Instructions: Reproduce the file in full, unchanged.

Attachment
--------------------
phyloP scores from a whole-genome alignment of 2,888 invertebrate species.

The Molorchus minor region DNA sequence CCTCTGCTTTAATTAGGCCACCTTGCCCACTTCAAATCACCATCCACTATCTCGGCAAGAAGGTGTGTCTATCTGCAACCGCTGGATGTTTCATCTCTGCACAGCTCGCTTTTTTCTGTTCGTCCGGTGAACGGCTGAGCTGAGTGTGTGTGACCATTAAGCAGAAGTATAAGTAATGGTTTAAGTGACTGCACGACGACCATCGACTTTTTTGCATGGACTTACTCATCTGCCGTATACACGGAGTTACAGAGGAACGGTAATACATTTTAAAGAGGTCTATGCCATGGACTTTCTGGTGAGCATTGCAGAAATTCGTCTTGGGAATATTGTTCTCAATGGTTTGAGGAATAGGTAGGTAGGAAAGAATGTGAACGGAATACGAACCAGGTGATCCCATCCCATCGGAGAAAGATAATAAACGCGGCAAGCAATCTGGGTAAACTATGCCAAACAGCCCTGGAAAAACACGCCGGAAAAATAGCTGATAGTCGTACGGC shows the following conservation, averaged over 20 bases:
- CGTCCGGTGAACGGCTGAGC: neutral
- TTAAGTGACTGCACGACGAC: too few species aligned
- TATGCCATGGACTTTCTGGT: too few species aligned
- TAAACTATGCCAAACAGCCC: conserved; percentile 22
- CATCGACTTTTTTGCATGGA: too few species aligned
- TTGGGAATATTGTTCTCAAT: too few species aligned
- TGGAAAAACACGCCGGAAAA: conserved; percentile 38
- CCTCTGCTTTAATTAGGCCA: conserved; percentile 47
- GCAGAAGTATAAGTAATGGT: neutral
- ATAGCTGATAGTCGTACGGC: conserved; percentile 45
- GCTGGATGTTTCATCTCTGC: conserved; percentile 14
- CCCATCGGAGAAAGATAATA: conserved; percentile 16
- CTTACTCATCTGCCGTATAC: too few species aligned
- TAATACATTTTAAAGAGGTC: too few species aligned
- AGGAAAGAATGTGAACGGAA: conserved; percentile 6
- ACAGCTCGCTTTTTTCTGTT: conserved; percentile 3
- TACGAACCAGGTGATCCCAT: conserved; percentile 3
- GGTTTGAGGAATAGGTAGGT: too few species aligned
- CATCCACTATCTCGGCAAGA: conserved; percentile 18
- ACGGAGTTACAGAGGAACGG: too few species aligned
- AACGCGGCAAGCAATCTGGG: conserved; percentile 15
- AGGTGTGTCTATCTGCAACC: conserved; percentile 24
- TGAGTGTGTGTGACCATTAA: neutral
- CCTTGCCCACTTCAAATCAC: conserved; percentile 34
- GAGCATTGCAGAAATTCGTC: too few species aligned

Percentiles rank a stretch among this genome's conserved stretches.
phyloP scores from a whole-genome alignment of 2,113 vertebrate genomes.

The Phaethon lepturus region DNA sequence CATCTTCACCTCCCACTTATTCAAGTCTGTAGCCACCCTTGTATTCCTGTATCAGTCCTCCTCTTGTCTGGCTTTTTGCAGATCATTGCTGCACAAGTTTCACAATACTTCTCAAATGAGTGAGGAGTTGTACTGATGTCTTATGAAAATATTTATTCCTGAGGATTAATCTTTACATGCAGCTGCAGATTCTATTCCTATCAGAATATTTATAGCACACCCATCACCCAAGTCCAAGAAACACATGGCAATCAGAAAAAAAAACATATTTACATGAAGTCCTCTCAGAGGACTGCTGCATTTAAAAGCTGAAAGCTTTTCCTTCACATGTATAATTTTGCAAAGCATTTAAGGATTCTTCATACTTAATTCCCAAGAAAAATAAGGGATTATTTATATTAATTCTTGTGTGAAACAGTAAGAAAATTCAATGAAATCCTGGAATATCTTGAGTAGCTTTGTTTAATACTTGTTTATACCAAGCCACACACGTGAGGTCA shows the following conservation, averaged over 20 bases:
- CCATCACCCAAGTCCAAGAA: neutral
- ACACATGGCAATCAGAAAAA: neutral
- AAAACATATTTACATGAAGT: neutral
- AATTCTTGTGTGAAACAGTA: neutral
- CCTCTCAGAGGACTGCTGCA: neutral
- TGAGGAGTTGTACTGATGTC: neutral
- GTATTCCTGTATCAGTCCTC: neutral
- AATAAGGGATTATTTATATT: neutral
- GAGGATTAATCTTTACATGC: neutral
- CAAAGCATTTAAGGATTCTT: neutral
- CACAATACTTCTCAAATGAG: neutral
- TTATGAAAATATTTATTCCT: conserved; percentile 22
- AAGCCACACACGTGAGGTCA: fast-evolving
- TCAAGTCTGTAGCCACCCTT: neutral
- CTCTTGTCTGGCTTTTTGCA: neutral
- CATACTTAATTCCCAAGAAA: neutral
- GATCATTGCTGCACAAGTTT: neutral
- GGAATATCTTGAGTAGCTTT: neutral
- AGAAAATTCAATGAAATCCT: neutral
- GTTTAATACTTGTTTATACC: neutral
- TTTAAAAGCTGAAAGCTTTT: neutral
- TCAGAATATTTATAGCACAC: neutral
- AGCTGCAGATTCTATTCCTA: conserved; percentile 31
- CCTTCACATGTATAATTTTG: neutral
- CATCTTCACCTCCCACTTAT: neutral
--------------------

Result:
phyloP scores from a whole-genome alignment of 2,888 invertebrate species.

The Molorchus minor region DNA sequence CCTCTGCTTTAATTAGGCCACCTTGCCCACTTCAAATCACCATCCACTATCTCGGCAAGAAGGTGTGTCTATCTGCAACCGCTGGATGTTTCATCTCTGCACAGCTCGCTTTTTTCTGTTCGTCCGGTGAACGGCTGAGCTGAGTGTGTGTGACCATTAAGCAGAAGTATAAGTAATGGTTTAAGTGACTGCACGACGACCATCGACTTTTTTGCATGGACTTACTCATCTGCCGTATACACGGAGTTACAGAGGAACGGTAATACATTTTAAAGAGGTCTATGCCATGGACTTTCTGGTGAGCATTGCAGAAATTCGTCTTGGGAATATTGTTCTCAATGGTTTGAGGAATAGGTAGGTAGGAAAGAATGTGAACGGAATACGAACCAGGTGATCCCATCCCATCGGAGAAAGATAATAAACGCGGCAAGCAATCTGGGTAAACTATGCCAAACAGCCCTGGAAAAACACGCCGGAAAAATAGCTGATAGTCGTACGGC shows the following conservation, averaged over 20 bases:
- CGTCCGGTGAACGGCTGAGC: neutral
- TTAAGTGACTGCACGACGAC: too few species aligned
- TATGCCATGGACTTTCTGGT: too few species aligned
- TAAACTATGCCAAACAGCCC: conserved; percentile 22
- CATCGACTTTTTTGCATGGA: too few species aligned
- TTGGGAATATTGTTCTCAAT: too few species aligned
- TGGAAAAACACGCCGGAAAA: conserved; percentile 38
- CCTCTGCTTTAATTAGGCCA: conserved; percentile 47
- GCAGAAGTATAAGTAATGGT: neutral
- ATAGCTGATAGTCGTACGGC: conserved; percentile 45
- GCTGGATGTTTCATCTCTGC: conserved; percentile 14
- CCCATCGGAGAAAGATAATA: conserved; percentile 16
- CTTACTCATCTGCCGTATAC: too few species aligned
- TAATACATTTTAAAGAGGTC: too few species aligned
- AGGAAAGAATGTGAACGGAA: conserved; percentile 6
- ACAGCTCGCTTTTTTCTGTT: conserved; percentile 3
- TACGAACCAGGTGATCCCAT: conserved; percentile 3
- GGTTTGAGGAATAGGTAGGT: too few species aligned
- CATCCACTATCTCGGCAAGA: conserved; percentile 18
- ACGGAGTTACAGAGGAACGG: too few species aligned
- AACGCGGCAAGCAATCTGGG: conserved; percentile 15
- AGGTGTGTCTATCTGCAACC: conserved; percentile 24
- TGAGTGTGTGTGACCATTAA: neutral
- CCTTGCCCACTTCAAATCAC: conserved; percentile 34
- GAGCATTGCAGAAATTCGTC: too few species aligned

Percentiles rank a stretch among this genome's conserved stretches.
phyloP scores from a whole-genome alignment of 2,113 vertebrate genomes.

The Phaethon lepturus region DNA sequence CATCTTCACCTCCCACTTATTCAAGTCTGTAGCCACCCTTGTATTCCTGTATCAGTCCTCCTCTTGTCTGGCTTTTTGCAGATCATTGCTGCACAAGTTTCACAATACTTCTCAAATGAGTGAGGAGTTGTACTGATGTCTTATGAAAATATTTATTCCTGAGGATTAATCTTTACATGCAGCTGCAGATTCTATTCCTATCAGAATATTTATAGCACACCCATCACCCAAGTCCAAGAAACACATGGCAATCAGAAAAAAAAACATATTTACATGAAGTCCTCTCAGAGGACTGCTGCATTTAAAAGCTGAAAGCTTTTCCTTCACATGTATAATTTTGCAAAGCATTTAAGGATTCTTCATACTTAATTCCCAAGAAAAATAAGGGATTATTTATATTAATTCTTGTGTGAAACAGTAAGAAAATTCAATGAAATCCTGGAATATCTTGAGTAGCTTTGTTTAATACTTGTTTATACCAAGCCACACACGTGAGGTCA shows the following conservation, averaged over 20 bases:
- CCATCACCCAAGTCCAAGAA: neutral
- ACACATGGCAATCAGAAAAA: neutral
- AAAACATATTTACATGAAGT: neutral
- AATTCTTGTGTGAAACAGTA: neutral
- CCTCTCAGAGGACTGCTGCA: neutral
- TGAGGAGTTGTACTGATGTC: neutral
- GTATTCCTGTATCAGTCCTC: neutral
- AATAAGGGATTATTTATATT: neutral
- GAGGATTAATCTTTACATGC: neutral
- CAAAGCATTTAAGGATTCTT: neutral
- CACAATACTTCTCAAATGAG: neutral
- TTATGAAAATATTTATTCCT: conserved; percentile 22
- AAGCCACACACGTGAGGTCA: fast-evolving
- TCAAGTCTGTAGCCACCCTT: neutral
- CTCTTGTCTGGCTTTTTGCA: neutral
- CATACTTAATTCCCAAGAAA: neutral
- GATCATTGCTGCACAAGTTT: neutral
- GGAATATCTTGAGTAGCTTT: neutral
- AGAAAATTCAATGAAATCCT: neutral
- GTTTAATACTTGTTTATACC: neutral
- TTTAAAAGCTGAAAGCTTTT: neutral
- TCAGAATATTTATAGCACAC: neutral
- AGCTGCAGATTCTATTCCTA: conserved; percentile 31
- CCTTCACATGTATAATTTTG: neutral
- CATCTTCACCTCCCACTTAT: neutral